Building the kitchen was my favorite project when we converted the bus. I enjoy doing most of the cooking in our home and love to explore different recipes and culinary genres so a comfortable, functional kitchen was very important to me. A key appliance that we spent a long time discussing and researching was our range.
Since we hoped to travel and maintain the ability to survive off-grid, an electric stove was out of the question. They use far too much electricity for our battery bank.
My husband, Chris, was against propane from the start. Despite it being used safely in thousands of households and RV’s, there are risks and potential complications of plumbing a combustible and potentially explosive gas into a small living space. We hoped to travel regularly in our home, so the added concern of leaks after bumpy travel or shifting terrain was a big concern. Additionally, safely installing propane requires extra equipment and expense and after a hefty pro/con list debate I agreed that propane wasn’t right for us.
After months of research we decided on purchasing a non-pressurized alcohol stove and oven, the Origo 6000 by Dometic. Here’s what our experience has been like living with this range for the past year.
These types of ranges are frequently used in boats. They’re hardy, simple, and easy to use and fix. Since the alcohol is not pressurized, it’s not explosive. In fact, it’s actually the vapor that comes from liquid alcohol that catches fire. You can have a glass of alcohol and light it on fire but only the vapor at the very top will have a flame and the bottom will remain liquid.
When you lift the lid of the stove you can see the two vapor-canisters held inside. Inside the fuel canister is wool that absorbs the alcohol and releases the flammable vapor. It’s a similar concept to the butane canisters you see under catering trays.
The stove is started easily by opening the flange over the fuel canisters and igniting with a lighter. Cutting off oxygen, by turning the flange to zero, shuts the stove off instantly. The oven works the same way as the stove except the heat is distributed up the walls of the oven for even heat distribution.
Setup is extremely simple. The stove is gimbaled to sway with the waves so you just mount a bracket on either side of your counter opening and drop the stove into place with two large bolts that slip through each bracket and the stove hangs between them. A pin at the bottom corner can be slid into a hole in your cabinetry to stop the stove from swinging. We parked on a very uneven surface during our last trip and I just unhooked the pin and the stove automatically became level for even cooking.
Our range is one of the most expensive items in the bus. At right around $1500 they’re definitely an investment. I tried finding a used range online but they retain their value and last for so long there were virtually none available. I do remember finding one. It was for sale for $1300 but was in Europe and not worth the shipping cost so we bought one new from a marine store. I’m sure with lots of patience and time you could find a used one somewhere.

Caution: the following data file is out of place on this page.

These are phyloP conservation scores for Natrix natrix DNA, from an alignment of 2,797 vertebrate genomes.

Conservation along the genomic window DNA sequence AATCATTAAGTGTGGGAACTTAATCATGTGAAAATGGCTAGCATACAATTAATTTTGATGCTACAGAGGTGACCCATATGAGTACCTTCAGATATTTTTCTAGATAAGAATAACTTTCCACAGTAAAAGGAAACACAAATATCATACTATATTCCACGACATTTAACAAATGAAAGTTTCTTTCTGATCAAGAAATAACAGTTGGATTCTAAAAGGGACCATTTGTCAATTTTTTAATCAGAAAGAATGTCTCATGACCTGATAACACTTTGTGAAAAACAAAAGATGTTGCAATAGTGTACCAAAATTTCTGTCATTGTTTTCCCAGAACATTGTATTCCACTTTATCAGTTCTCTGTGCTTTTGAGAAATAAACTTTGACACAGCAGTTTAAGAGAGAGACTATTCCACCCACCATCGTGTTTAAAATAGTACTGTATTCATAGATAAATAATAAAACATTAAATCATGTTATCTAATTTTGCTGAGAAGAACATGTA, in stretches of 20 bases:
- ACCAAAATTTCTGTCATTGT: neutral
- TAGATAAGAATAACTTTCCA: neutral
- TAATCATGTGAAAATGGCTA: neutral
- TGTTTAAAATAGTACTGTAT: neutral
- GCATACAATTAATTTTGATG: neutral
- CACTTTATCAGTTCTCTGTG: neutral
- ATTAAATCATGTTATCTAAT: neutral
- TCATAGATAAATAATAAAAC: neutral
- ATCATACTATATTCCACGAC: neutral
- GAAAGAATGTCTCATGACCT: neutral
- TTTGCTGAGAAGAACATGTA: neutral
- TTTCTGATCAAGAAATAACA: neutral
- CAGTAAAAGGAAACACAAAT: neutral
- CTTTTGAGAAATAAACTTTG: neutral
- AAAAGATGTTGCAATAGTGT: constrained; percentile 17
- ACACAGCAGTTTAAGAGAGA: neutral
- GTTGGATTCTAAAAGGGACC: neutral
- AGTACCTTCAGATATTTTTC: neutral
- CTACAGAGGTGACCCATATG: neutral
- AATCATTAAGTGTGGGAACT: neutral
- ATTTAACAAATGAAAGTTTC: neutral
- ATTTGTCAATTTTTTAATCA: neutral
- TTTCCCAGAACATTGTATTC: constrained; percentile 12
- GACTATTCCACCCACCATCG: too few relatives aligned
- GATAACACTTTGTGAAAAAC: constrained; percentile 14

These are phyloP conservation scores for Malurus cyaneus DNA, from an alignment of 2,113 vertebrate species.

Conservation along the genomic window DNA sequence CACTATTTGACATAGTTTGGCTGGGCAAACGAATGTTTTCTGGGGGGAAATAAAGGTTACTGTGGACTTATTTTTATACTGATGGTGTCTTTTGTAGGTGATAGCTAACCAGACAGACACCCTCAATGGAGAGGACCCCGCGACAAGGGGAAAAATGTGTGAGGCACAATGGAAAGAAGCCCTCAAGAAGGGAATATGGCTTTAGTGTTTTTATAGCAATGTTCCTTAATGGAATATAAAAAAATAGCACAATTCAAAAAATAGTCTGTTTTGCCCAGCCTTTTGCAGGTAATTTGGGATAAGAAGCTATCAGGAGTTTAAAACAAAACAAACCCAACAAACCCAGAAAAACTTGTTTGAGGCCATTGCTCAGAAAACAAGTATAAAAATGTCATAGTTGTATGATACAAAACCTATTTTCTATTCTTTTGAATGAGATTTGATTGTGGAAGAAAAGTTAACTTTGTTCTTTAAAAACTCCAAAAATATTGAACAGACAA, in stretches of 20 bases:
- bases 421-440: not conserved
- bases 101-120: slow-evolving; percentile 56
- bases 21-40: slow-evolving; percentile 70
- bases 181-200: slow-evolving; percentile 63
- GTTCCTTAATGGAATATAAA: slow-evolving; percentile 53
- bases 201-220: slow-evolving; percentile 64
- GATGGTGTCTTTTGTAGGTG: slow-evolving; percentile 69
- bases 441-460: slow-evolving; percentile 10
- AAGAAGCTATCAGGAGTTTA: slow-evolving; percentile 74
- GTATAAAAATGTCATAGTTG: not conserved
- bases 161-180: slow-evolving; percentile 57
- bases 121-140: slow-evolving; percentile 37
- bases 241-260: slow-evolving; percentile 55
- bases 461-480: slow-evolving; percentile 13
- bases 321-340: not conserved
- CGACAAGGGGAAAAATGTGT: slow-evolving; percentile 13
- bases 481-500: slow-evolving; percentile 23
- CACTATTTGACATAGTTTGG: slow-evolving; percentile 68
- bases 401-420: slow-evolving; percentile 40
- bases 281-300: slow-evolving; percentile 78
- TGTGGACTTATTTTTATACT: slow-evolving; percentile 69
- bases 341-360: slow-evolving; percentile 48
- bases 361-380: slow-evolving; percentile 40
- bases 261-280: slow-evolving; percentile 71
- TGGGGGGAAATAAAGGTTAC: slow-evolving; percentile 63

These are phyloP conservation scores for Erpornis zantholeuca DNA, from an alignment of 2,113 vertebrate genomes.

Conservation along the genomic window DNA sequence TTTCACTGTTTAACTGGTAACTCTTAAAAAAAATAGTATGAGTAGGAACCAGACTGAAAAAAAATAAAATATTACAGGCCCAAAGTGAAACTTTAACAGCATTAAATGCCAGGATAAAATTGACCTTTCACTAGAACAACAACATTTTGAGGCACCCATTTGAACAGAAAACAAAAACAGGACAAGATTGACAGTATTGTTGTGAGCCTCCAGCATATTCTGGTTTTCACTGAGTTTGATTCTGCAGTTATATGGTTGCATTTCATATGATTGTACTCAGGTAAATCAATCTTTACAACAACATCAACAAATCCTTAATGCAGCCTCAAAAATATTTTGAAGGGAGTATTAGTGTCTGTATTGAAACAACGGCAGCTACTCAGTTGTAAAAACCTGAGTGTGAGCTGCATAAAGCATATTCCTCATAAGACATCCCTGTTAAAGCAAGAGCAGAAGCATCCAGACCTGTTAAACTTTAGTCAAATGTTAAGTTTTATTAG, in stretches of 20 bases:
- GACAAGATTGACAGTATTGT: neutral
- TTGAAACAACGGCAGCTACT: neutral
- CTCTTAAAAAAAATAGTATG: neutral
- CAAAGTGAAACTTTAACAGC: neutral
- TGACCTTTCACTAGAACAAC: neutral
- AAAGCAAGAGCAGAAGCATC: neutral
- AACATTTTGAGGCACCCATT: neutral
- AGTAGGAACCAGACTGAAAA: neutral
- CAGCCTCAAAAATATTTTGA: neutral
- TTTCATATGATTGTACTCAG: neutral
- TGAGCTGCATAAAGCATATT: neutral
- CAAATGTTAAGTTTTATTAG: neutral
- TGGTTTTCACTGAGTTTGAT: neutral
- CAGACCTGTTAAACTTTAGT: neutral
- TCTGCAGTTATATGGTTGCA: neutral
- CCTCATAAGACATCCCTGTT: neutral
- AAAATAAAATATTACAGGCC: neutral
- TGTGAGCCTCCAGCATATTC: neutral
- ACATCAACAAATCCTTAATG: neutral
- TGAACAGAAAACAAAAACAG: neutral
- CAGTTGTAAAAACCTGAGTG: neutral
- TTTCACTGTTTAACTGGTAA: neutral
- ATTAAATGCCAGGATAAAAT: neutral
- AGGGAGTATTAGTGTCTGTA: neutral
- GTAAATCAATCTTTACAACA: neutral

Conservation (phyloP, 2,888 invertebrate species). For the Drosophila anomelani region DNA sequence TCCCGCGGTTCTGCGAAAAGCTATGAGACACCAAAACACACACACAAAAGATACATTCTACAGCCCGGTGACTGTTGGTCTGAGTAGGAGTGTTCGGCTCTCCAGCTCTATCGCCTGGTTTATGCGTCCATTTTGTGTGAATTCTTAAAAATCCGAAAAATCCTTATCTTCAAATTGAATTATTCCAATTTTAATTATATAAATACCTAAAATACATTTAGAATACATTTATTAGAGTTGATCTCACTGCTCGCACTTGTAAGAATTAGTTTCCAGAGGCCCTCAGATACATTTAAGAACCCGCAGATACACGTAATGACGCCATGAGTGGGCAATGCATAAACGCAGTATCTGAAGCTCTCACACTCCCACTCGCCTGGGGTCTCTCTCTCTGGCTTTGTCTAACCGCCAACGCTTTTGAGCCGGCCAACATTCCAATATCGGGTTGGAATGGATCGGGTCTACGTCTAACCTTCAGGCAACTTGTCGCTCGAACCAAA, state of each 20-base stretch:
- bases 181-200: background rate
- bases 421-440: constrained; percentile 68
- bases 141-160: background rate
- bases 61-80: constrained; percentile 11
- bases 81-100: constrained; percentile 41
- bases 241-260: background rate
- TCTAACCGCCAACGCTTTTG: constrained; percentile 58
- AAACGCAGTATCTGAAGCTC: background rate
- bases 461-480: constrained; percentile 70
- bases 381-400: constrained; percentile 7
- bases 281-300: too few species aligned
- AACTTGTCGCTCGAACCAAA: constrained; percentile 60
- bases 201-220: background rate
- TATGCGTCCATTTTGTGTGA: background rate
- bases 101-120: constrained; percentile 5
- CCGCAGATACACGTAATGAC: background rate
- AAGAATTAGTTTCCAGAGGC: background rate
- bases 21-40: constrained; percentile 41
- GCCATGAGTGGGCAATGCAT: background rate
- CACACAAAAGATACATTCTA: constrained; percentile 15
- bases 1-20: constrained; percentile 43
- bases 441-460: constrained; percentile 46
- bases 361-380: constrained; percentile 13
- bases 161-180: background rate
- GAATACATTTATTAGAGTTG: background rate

This alcohol range is very expensive on its own, however everything you need to install and use it is included in the box. There’s no additional holding tanks, wires, plugs, gauges or safety features required. Remember to take into account all of the components required before choosing a range that’s right for you. Also, if you don’t require the use of an oven, there are alcohol one and two burner stoves available in the $200-500 range.
I’ve been cooking with our range for the past year and truly enjoy using it. It took some getting used to but once I got the hang of what kind of heat each setting provides I’ve been able to cook everything I was used to cooking in the past on our electric range.
I haven’t used the oven much this summer because it heats up the bus when on for long periods of time. Last winter I used it to cook many things including baked goods and casseroles. I’ve found that there are a few “hot spots” in the oven where cookies turned out a little crispy. I intend on adding some ceramic trivets to the oven to help maintain and distribute the heat a little more evenly. Additionally, it’s important to keep an eye on the thermostat in the oven to ensure it’s heated to the correct temperature. The knob to control the flame only has 4 settings so getting the oven to be not too hot and not too cold takes some practice.
Each of the range’s fuel canisters last us 2-4 weeks depending on how often we use them, that’s about 4-10 hours of cooking time . We purchase denatured alcohol from the hardware store for about $15 per gallon every few months. Although this is a hefty price difference from propane, we like that it gives us less of a dependence on fossil fuels and should the need arise, alcohol is extinguishable with water. It’s also possible to distill your own ethanol and this is something we intend on looking into in the future.
I’m very happy with our Origo 6000 Alcohol Range. It provides the functionality and simplicity that our household requires and is a great conversation piece with friends and family tour the bus. Although they may not be right for everyone, this range is Just Right for us.
Kelly Ross is a contributing writer for Tiny House Listings. She lives in a converted school bus that is neither too hot nor too cold with her husband and two dogs. You can learn more about Kelly and her “Just Right Bus” at her website or Facebook Page.